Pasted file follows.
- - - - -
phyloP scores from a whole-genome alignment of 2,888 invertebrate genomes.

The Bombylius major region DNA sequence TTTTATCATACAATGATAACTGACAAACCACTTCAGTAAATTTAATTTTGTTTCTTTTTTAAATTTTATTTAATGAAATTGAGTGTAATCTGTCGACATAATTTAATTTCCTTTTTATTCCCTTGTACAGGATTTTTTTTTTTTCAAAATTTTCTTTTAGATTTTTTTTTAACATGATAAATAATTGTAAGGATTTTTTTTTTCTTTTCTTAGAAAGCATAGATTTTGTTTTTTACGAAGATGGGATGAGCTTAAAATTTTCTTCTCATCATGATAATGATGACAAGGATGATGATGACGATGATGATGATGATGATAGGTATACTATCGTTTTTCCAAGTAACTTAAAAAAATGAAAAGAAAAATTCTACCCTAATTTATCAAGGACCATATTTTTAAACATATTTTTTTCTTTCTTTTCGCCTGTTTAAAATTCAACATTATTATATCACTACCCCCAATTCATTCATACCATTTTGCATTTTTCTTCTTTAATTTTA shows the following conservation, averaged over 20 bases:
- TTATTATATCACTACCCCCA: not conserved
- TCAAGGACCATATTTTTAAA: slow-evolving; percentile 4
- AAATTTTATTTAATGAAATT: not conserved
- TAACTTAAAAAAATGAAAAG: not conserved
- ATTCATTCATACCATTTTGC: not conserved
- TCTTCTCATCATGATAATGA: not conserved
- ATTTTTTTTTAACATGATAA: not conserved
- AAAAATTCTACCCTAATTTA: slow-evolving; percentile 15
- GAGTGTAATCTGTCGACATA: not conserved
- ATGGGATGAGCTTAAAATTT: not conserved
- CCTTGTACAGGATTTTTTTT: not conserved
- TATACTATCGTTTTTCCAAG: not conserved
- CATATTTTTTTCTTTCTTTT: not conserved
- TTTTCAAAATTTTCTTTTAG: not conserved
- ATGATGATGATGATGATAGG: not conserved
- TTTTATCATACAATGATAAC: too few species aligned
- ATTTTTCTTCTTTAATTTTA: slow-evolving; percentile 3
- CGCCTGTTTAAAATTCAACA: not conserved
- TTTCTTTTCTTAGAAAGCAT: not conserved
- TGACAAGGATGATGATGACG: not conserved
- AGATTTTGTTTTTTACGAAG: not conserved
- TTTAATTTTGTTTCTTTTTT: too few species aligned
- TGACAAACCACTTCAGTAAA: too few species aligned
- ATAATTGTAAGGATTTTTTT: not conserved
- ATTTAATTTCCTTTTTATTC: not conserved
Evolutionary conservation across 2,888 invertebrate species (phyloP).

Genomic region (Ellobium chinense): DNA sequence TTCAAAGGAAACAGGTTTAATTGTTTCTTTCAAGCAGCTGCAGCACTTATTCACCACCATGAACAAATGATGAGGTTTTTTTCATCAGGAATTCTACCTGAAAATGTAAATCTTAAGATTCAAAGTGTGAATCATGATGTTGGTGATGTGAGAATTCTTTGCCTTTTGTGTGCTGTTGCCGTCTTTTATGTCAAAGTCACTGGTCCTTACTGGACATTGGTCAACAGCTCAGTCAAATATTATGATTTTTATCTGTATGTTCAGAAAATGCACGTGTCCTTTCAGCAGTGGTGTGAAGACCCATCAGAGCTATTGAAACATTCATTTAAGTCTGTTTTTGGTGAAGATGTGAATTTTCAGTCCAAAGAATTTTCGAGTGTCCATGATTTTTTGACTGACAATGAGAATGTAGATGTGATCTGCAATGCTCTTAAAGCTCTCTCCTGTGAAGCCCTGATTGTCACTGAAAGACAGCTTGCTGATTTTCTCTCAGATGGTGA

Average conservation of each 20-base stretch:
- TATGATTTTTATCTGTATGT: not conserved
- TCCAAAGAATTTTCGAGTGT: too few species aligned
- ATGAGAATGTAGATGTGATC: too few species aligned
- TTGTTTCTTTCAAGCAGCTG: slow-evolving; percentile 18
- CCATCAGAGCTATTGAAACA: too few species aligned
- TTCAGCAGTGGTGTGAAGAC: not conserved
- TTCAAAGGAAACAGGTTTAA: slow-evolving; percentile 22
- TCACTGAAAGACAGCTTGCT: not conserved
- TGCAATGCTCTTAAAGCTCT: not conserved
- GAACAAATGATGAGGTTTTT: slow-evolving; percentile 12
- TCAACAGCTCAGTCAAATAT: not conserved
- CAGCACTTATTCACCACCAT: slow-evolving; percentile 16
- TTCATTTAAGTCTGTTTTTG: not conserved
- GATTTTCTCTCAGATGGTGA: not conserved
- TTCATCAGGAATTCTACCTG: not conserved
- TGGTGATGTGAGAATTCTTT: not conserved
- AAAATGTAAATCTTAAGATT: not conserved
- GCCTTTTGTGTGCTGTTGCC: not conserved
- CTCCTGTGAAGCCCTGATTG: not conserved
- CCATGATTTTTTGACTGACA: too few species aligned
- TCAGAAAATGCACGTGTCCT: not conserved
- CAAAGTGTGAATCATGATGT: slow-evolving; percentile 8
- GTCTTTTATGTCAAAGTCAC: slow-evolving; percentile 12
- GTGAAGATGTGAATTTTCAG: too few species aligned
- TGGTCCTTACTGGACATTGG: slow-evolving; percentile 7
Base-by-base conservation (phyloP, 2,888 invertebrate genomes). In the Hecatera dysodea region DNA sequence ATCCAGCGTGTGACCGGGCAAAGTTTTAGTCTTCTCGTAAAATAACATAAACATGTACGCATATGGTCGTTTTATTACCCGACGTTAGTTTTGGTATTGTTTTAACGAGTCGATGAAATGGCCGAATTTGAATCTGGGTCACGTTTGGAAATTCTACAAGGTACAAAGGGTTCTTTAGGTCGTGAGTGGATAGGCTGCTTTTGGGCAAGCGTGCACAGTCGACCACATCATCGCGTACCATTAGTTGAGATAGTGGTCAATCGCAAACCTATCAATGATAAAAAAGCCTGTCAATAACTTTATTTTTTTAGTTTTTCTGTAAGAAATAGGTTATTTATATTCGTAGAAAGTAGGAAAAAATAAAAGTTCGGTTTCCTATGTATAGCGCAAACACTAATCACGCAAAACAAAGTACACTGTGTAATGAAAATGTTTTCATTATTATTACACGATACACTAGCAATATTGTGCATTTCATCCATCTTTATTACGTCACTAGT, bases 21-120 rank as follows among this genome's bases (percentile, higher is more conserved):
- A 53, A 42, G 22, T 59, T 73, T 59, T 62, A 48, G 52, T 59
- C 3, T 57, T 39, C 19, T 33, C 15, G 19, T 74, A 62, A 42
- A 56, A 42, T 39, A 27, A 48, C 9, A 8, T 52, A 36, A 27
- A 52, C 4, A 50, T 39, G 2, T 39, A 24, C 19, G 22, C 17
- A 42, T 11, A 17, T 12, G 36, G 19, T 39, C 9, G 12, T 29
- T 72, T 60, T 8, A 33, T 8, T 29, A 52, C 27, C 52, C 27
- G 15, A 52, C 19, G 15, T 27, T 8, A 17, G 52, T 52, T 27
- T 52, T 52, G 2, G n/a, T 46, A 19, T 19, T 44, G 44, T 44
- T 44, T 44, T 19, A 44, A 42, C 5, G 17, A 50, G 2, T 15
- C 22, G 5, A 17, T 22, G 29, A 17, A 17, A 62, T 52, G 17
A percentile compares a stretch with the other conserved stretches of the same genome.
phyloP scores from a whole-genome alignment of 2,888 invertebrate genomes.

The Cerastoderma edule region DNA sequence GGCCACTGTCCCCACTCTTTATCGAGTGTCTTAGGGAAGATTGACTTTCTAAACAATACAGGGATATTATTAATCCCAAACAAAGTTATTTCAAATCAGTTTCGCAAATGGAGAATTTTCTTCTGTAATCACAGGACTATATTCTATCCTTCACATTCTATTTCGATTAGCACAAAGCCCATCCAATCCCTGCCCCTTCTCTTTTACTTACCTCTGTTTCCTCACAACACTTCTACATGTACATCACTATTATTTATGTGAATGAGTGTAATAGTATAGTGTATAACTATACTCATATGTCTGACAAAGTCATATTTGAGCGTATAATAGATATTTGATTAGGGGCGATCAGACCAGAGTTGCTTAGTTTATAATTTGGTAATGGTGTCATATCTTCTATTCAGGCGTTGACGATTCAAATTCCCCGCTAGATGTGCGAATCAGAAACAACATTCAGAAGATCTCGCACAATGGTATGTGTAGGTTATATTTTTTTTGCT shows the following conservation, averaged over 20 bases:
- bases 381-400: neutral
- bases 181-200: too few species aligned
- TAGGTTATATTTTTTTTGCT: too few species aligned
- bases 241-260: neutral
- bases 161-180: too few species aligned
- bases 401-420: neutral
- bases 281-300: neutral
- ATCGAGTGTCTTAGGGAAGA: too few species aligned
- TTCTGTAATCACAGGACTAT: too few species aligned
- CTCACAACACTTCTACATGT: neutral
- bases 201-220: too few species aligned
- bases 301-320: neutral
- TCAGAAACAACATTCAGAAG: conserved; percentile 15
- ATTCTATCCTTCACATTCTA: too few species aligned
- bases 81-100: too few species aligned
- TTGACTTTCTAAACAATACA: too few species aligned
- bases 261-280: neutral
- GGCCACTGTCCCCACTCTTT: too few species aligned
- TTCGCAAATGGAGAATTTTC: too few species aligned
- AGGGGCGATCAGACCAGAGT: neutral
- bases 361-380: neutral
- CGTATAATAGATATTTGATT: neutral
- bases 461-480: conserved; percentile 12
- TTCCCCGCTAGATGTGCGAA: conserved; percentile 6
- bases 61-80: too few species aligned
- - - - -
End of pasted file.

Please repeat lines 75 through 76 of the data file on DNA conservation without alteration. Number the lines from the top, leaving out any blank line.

- bases 401-420: neutral
- bases 281-300: neutral